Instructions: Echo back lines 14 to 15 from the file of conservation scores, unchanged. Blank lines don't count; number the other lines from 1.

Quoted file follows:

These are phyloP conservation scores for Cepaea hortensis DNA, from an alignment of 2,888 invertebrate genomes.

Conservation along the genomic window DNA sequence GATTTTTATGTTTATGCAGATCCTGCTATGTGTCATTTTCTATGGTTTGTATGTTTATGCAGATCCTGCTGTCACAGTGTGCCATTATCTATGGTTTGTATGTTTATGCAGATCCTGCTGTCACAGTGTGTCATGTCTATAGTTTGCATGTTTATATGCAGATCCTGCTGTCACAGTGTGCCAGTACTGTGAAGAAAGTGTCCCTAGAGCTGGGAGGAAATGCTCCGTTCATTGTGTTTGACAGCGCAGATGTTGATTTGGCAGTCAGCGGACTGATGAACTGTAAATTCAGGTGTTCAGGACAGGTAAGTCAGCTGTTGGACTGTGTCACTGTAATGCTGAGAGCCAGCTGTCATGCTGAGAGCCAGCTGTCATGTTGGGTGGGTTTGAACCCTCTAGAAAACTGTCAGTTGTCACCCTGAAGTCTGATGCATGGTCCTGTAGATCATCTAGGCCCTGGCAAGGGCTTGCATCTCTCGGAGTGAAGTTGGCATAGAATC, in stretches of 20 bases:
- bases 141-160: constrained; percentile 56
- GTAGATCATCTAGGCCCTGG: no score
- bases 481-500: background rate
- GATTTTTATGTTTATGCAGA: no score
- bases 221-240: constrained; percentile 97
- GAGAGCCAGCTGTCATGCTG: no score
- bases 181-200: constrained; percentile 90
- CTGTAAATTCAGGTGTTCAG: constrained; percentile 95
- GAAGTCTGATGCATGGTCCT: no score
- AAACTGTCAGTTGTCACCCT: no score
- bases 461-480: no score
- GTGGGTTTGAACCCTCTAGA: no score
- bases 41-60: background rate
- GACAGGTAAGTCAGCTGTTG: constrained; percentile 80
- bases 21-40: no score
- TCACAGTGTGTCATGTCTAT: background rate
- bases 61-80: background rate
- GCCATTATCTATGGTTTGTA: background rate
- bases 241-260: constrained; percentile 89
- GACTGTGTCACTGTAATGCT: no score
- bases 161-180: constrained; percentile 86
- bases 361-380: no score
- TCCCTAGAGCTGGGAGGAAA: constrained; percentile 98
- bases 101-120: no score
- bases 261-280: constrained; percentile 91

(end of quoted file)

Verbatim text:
- GTGGGTTTGAACCCTCTAGA: no score
- bases 41-60: background rate